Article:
Construction of Queen Elizabeth began in 2009. The assembly took place in the Firth of Forth at Rosyth Dockyard from nine blocks built in six UK shipyards: BAE Systems Surface Ships in Glasgow, Babcock at Appledore, Babcock at Rosyth, A&P Tyne in Hebburn, BAE at Portsmouth and Cammell Laird (flight decks) at Birkenhead. Two of the lower main blocks, together weighing more than 6,000 tonnes and forming part of the base of the ship, were assembled and joined into one piece on 30 June 2011. On 16 August 2011, the 8,000-tonne Lower Block 03 of Queen Elizabeth left BAE Systems Surface Ships’ Govan shipyard in Glasgow on a large ocean-going barge. Travelling 600 miles (970 km) around the northern coast of Scotland, the block arrived at Rosyth on the evening of 20 August 2011. On 28 October 2012, an 11,000-tonne section of the carrier began a lengthy journey around the south coast of England, avoiding bad weather from the shipbuilding hall at Govan to the Rosyth dockyard; it arrived on 21 November. The forward island was constructed at BAE Portsmouth and attached on 14 March 2013; the aft island was attached in June 2013. The ski jump was added in November 2013, leaving just the elevators and radar to be lifted into place. By September 2013 Queen Elizabeth was 80% complete internally.

She is two and a half times the size of the Invincible-class, and has the ability to carry approximately three times as many aircraft. Despite this, Queen Elizabeth has marginally fewer crew than the Invincible-class. She is approximately three times as large as HMS Ocean. The ship has two superstructures, or islands, one for navigation and ship’s operations and the other for flight control and aerial operations. The islands can take on each other’s function in an emergency.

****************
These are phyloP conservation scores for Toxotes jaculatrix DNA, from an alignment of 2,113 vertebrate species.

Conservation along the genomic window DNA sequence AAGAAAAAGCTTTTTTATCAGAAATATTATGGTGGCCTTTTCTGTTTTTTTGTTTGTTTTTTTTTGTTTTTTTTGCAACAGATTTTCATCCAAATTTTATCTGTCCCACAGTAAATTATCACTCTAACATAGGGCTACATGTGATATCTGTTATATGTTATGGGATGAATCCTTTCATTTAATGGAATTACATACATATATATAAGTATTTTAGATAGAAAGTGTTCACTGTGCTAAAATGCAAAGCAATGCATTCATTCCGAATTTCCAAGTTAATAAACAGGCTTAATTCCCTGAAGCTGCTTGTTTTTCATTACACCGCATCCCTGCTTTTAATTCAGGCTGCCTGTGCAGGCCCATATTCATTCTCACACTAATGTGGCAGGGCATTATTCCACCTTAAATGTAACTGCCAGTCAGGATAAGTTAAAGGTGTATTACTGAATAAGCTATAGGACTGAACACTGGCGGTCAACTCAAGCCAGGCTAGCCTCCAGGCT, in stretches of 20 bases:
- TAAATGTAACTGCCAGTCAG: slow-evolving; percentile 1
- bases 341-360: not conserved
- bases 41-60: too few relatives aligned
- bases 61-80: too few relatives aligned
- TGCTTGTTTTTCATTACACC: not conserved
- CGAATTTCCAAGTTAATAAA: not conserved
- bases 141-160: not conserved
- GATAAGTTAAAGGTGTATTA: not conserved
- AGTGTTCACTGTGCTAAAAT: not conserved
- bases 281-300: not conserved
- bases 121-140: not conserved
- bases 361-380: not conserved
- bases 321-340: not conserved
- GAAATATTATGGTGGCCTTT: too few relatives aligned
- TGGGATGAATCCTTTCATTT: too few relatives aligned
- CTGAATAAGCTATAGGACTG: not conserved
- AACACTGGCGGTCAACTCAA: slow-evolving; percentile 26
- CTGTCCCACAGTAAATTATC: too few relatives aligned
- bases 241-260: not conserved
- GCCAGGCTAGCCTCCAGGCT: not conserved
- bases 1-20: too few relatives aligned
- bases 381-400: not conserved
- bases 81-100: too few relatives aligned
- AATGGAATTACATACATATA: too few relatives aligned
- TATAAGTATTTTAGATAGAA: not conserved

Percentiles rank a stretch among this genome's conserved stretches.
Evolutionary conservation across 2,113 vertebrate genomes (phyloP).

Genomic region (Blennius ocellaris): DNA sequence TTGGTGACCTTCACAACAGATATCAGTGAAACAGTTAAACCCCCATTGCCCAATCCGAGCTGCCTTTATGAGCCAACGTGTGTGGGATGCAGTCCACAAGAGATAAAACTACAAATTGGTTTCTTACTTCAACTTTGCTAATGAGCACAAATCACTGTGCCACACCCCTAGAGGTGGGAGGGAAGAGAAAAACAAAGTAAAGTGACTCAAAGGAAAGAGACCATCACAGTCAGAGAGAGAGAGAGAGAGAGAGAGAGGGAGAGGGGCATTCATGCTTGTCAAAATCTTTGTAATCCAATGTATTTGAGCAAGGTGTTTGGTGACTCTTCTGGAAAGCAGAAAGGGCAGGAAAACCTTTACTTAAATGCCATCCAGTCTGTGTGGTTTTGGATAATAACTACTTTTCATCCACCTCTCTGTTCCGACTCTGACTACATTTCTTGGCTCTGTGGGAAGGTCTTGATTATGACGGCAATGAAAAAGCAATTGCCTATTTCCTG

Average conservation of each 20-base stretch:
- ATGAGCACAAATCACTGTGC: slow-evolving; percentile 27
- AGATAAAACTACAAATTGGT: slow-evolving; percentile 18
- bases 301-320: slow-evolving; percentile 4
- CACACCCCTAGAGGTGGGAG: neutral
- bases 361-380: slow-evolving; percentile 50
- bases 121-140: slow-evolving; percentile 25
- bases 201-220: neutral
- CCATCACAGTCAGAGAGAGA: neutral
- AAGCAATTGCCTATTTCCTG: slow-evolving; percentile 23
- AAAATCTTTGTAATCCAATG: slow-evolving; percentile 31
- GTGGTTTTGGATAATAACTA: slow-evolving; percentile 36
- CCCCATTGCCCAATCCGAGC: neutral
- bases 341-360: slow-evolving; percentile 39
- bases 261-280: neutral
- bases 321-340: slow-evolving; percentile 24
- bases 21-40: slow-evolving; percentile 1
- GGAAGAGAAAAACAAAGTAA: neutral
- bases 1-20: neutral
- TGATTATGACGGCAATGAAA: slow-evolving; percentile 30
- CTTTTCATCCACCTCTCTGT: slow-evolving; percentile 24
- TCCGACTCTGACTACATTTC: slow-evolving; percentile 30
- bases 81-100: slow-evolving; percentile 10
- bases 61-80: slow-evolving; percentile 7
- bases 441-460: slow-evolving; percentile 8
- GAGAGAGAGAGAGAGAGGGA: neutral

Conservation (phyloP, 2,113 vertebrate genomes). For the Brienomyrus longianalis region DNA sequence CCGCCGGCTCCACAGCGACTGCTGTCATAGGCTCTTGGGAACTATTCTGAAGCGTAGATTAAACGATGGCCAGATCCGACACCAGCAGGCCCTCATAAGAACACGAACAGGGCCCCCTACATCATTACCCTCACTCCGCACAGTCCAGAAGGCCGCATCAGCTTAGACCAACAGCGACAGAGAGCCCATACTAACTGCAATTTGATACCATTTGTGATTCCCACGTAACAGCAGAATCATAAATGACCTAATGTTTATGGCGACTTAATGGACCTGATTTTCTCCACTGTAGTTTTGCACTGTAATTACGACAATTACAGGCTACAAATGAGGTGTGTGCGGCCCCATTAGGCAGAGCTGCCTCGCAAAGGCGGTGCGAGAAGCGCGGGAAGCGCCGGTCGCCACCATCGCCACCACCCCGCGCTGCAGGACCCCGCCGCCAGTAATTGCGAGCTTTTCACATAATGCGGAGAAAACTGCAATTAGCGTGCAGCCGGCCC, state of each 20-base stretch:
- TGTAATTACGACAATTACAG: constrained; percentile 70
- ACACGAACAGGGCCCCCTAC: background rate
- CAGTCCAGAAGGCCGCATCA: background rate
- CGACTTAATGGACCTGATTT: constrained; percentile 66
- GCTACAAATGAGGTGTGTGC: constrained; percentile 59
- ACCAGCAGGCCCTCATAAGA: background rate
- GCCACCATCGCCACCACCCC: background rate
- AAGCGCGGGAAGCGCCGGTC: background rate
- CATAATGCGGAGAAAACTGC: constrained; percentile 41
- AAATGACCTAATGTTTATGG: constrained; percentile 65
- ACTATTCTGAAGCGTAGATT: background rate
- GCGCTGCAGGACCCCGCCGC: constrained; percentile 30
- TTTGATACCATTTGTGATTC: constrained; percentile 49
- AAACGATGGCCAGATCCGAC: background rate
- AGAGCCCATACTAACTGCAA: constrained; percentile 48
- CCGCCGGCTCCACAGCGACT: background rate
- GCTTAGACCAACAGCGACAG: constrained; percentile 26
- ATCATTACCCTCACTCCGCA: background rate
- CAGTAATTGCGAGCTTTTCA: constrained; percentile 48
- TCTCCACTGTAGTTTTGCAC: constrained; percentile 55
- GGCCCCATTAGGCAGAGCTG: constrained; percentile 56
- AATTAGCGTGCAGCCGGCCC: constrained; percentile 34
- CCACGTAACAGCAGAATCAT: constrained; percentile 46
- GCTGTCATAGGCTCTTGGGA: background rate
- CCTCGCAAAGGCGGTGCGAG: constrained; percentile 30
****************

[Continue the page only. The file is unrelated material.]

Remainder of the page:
Naming ceremony:
Queen Elizabeth was named at Rosyth on 4 July 2014, by Elizabeth II, who said that the warship “marks a new phase in our naval history”. Instead of smashing the traditional bottle of champagne on the hull, she used a bottle of whisky from the Bowmore distillery on Islay.

The ceremony was attended by the Duke of Edinburgh (the Lord High Admiral), Admiral George Zambellas (First Sea Lord), senior naval officers from the United States and France, and by politicians including David Cameron and Gordon Brown (the Prime Minister and his immediate predecessor) and Alex Salmond (the then First Minister of Scotland). The official piece of music HMS Queen Elizabeth March, composed by WO2 Bandmaster John Morrish, was performed at the naming ceremony by HM Royal Marines Band, Scotland. This piece of music is a competition winning march chosen by the Carrier Alliance Group, performed and recorded by the Royal Marines Massed Bands.

The ceremony also featured a fly-past by the Red Arrows and a second comprising Royal Navy, Royal Air Force and British Army helicopters. HMS Illustrious was berthed adjacent to Queen Elizabeth during the ceremony.